4 Way Hip and Leg Flexibility with One Legged Squats

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There is always more to learn…

At the recent Progressive Calisthenics Certification where I was helping out I still knew I would come away from the weekend with new insights.

While there were many small tips and tricks I’d like to focus on one of the biggest ideas I learned.

And that was how you can do different types of one legged squats, and each type focuses on flexibility in a different way.

In fact there are four positions; front, back, inside and outside.

You’re probably familiar with the pistol squat as it is the most famous of the one legged squats. It was the first one I learned.


Then there is the airborne lunge. Also called the hover lunge or the shrimp squat. The flexibility challenge increases if you grab the rear leg with one hand, and even more so with both hands.

Airborn Lunge

Those two are fairly common, if you’ve been in the bodyweight game for a while. In this video I explain some of the differences between the two.

Although I’ve seen the next two, I’ve never really worked on them personally. When I find a gap in my skillset I then work to fill it.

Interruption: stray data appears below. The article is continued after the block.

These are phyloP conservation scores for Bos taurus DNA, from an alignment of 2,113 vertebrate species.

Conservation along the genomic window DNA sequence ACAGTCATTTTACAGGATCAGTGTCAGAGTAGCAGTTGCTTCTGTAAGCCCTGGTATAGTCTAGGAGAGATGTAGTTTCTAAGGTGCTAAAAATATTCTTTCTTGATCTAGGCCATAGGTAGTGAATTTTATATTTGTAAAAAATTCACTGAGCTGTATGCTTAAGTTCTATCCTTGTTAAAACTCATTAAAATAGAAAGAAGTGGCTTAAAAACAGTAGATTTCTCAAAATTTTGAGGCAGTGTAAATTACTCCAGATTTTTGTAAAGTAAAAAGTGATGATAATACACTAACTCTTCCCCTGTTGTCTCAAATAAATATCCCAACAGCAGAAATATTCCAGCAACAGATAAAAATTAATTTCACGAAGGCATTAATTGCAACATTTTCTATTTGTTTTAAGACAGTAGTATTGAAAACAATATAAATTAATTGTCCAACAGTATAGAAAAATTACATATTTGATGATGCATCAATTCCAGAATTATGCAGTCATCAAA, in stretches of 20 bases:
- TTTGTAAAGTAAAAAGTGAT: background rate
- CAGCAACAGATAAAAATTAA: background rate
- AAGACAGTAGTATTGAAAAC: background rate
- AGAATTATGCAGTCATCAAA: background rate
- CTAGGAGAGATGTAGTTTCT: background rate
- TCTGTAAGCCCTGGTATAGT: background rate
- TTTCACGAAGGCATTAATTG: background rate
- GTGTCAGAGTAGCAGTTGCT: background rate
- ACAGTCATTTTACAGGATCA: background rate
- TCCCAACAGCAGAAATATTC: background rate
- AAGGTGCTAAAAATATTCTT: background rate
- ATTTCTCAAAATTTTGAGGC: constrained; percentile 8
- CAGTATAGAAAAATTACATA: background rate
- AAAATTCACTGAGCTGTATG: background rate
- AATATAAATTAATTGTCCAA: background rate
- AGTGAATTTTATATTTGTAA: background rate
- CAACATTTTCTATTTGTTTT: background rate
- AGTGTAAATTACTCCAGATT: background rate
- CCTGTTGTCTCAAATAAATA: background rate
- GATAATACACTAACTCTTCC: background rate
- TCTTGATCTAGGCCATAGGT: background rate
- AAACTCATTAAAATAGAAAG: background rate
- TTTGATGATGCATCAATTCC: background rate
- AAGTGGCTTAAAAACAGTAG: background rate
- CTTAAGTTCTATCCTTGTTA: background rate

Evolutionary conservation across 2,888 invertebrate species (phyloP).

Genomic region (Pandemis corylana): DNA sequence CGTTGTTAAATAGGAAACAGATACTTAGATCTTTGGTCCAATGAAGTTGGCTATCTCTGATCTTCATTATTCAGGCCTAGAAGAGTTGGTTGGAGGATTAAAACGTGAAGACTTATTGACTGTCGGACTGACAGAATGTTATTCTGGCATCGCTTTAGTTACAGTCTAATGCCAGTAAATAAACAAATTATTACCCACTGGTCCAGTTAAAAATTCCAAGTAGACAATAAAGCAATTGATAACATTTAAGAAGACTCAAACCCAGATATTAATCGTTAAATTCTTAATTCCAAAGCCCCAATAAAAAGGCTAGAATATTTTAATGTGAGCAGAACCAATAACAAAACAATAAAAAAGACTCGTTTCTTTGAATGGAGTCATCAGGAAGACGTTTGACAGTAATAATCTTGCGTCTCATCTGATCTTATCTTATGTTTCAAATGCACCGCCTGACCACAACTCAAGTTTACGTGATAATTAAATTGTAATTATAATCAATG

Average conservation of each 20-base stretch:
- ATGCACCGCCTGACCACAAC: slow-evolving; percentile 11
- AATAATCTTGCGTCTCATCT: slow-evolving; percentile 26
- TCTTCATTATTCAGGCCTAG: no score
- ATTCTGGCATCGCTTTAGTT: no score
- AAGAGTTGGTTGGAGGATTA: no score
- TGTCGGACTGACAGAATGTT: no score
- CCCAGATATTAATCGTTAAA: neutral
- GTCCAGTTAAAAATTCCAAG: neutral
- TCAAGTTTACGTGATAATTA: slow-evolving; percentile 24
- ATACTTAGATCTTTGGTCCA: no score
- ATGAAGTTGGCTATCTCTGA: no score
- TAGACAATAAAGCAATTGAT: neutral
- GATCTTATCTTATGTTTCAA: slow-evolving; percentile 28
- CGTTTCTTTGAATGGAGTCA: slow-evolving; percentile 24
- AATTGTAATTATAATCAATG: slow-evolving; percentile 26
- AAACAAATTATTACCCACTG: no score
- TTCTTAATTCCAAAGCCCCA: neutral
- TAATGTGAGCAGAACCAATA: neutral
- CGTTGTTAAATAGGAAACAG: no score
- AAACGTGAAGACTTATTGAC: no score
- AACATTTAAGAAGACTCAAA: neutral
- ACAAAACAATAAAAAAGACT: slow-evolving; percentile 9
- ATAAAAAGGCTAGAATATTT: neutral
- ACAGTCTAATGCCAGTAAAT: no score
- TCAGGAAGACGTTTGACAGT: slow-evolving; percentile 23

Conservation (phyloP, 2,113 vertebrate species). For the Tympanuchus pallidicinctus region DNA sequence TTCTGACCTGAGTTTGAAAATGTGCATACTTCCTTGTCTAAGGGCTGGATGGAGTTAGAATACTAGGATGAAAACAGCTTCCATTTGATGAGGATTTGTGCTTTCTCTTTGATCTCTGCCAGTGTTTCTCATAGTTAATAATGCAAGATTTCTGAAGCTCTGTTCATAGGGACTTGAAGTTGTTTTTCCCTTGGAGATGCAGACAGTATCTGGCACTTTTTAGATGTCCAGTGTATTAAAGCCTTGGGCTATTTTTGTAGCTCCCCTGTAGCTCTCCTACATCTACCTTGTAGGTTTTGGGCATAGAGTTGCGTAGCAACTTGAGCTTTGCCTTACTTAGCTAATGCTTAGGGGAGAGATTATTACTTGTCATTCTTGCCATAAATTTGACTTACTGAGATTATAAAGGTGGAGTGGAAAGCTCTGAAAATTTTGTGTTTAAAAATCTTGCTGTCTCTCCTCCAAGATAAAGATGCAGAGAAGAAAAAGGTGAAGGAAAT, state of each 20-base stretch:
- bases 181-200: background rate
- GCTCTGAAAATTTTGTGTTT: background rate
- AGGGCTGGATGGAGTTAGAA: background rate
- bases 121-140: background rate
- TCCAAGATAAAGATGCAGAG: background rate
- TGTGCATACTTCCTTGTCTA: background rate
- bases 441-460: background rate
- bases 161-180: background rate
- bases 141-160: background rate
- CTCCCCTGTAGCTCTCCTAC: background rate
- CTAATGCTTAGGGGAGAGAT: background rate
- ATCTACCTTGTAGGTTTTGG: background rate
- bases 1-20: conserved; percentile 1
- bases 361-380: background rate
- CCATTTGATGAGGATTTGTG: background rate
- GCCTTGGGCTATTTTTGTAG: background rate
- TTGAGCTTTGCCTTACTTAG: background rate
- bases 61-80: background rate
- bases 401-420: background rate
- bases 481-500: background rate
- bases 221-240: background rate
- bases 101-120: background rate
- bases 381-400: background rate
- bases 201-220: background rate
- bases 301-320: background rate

The Hawaiian squat has the non-working leg turned to the outside with the foot or ankle resting on the thigh of the working leg.

As you squat down it is similar to the half lotus position from yoga, and is thus also called a half lotus squat. This can be done on the ball of the foot, or slightly differently flat footed.

The outer flexibility of the hip will be challenge to a good degree. As this has always been one of my less flexible areas this will be a fun challenge to conquer.

Then you have our final variation, bringing the non-working leg to the inside. Actually it’s to the rear and inside and might be hard to picture. That’s why a picture is worth a thousand words. This picture of Al Kavado demonstrates the bottom position.


The regular dragon squat works in this plane, but on two legs. It’s a more difficult version of the regular lunge. Of course, when the strength and flexibility is there, it can be done on a single leg.

Thus the dragon pistol squat is born. This is an odd challenge of flexibility in several spots, not to mention the coordination involved.

It starts like a shrimp squat but the leg is taken out behind and across the opposite side. To get to a rock bottom squat it will need to be extended as you go down.

For those of you more advanced in your bodyweight training, see if you can master not just one but all four of these one legged squat variations.

I’ll be working on it myself!

For much more on squat training with bodyweight check out The Ultimate Guide to Bodyweight Squats and Pistols. Another great guide is Al’s Pushing the Limits, which covers squats and much more.

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